Jim's Story

In 1962 I was seven. I stood on the ramp at NAS Moffett Field watching the Blue Angels. I was mesmerized. I knew I needed to do what they were doing. In 1971 I was in high school and discovered JLS. His message to me was to have the courage to follow your heart and I held that thought close. In 1983 I was earning enough to take flying lessons. By 1986 I was earning a living flying (barely.)  I towed banners, gliders, gave rides and flew skydivers. By 1991 I started flying freight but I still had not accomplished my primary goal. Doing aerobatics.

About 1993 I was preflighting my Cessna 208 freighter when I met Richard Bach. He was picking up his C-337 from the avionics shop in Santa Maria, Ca. I told him that I had read JLS and some of his other work and it had inspired me to follow my dream of aerobatics, but akro was the one thing I really hadn't had the opportunity to do. He encouraged me to just "do it," but it wasn't until 2005 that I could afford a Pitts Special.

I had been flying the GIV for a couple of years and could finally afford a beautiful Pitts S1T. It was a factory built airplane that Judy Phile had flown on the US Aerobatic team in 1986. The Pitts was in the autumn of being a world class aerobatic mount and the monoplanes were literally bursting on to the scene. Leo Loudenslager and Patti Wagstaff were amazing everyone. But the little Pitts was still carrying the flag. I was very proud to have inherited a little piece of aviation history.

I taught myself basic aerobatics and managed to scare myself a little bit along the way. I was having a blast with my little plane. I couldn't wait to fly it every chance I got and spent many hours just polishing it. I joined the International Aerobatic Club and flew in sportsman level contests. I met a lot of wonderful people who I could tell came at flying from the same perspective as me. It wasn't about going in a straight line. It was about loops, rolls, straight up and straight down with snaps in the middle. I was JLS.

One day when I practiced my sequence and had a few minutes of extra gas left I decided to try a lomcevak. I hadn't done any yet but I had done the component maneuvers. Knife edge to outside snap, hold the snap input and keep the power in. Wait for the inverted flat spin. Chop the power. When the nose drops recover from a basic inverted spin. Piece of cake.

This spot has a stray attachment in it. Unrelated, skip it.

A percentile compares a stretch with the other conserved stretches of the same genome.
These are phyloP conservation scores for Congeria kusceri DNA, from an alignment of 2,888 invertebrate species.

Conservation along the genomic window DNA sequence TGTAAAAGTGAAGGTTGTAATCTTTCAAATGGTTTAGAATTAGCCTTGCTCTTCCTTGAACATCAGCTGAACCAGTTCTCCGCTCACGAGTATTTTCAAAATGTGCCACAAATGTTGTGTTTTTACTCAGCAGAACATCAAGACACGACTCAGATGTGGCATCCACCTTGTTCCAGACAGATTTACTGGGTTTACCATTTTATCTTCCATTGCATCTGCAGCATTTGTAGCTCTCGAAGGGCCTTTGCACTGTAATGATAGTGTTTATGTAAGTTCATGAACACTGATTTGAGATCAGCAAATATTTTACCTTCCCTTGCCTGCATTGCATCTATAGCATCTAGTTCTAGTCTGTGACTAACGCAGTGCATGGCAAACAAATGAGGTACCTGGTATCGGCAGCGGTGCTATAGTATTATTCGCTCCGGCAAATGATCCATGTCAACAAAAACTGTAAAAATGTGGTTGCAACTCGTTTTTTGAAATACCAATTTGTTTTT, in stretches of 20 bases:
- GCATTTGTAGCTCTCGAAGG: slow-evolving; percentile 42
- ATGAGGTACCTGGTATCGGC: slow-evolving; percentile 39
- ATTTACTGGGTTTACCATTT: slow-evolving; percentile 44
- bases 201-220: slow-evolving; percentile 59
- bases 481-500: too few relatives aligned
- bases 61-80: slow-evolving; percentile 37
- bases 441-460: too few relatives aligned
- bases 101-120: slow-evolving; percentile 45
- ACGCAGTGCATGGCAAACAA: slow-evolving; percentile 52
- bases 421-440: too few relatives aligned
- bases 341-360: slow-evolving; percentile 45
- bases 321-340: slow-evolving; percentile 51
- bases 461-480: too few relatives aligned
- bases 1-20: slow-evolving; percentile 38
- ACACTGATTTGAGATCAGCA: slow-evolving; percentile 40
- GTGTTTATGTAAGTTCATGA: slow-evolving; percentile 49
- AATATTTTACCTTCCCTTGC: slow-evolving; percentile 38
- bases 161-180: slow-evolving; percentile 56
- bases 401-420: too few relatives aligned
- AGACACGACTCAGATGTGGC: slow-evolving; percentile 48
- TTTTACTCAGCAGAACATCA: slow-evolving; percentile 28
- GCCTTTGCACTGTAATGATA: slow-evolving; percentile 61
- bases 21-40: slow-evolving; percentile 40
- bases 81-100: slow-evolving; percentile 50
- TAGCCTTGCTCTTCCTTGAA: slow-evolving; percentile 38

Everything went as planned except that when I tried to recover from the inverted spin the airplane would not recover. Everything I did seemed to aggravate the spin (make it spin faster). It didn't occur to me that I wouldn't recover and I wasn't scared. I was simply perplexed that no matter what I tried the airplane would not recover. I finally just let go of the controls knowing that the airplane would probably recover on its own with no input from me.

Unlike more modern aerobatic aircraft like the Extra 300 which will pop right out of a spin and practically have to be held in by force, the Pitts can take quite a few turns to come out of a spin by itself. My little Pitts was really warped up in this spin and was taking quite a while to come out. When I used to fly skydivers, they talked about ground rush. It's a phenomenon that occurs when you are hurtling toward the ground and your depth perception kicks in. Above about 2000' feet your brain cannot compute how high you are. As you fall through about 1500 to 2000 feet your depth perception starts to work and the ground literally rushes up to meet you. Ground Rush. It's the last thing a parachutist sees if his/her parachute does not open.

As I watched the world spinning around the nose of my Pitts I experienced ground rush. I knew in that moment that my life was seconds from ending. There was a primal urge in my gut to survive and without a second thought I jettisoned the canopy, undid my harness, stood up in the cockpit, leaned down over the top wing and pulled my D-ring.

I was thinking "I hope this thing works" when I exploded out of the cockpit. It was like the hand of God snatching me roughly from the clutches of eternity. My head snapped down as the parachute opened and I saw my Pitts for a nanosecond as she flashed out of sight. I looked up to check my parachute lines and they were clear and straight. I immediately heard what sounded like an old metal trash can that was thrown from the roof of a house. It was my Pitts hitting the ground.

I looked straight down and saw the Santa Clara riverbed rush up to meet me. I had been under the canopy for less than 10 seconds. When I spoke to the manufacturer of the parachute (Paraphernalia) he told me that a person my size descends at about 14 feet per second under the canopy I had. 10 seconds would have been an opening at about 140'. I estimated my descent to be something less than 10 seconds. Closer to seven or eight.

I hiked out of the riverbed on a severely sprained ankle. It was about a mile hike to a road and I'll never forget how intensely gratifying it felt to be alive. It was very quiet and I could hear songbirds chirping. I was so overwhelmed with emotion that I cried for along time.

The date was July 11, 2005. Curtis Pitts, my airplane's designer had died the day before. I'll never stop thinking he was watching over me that day, the first day of the rest of my life. That's my JSL story.

Jim M.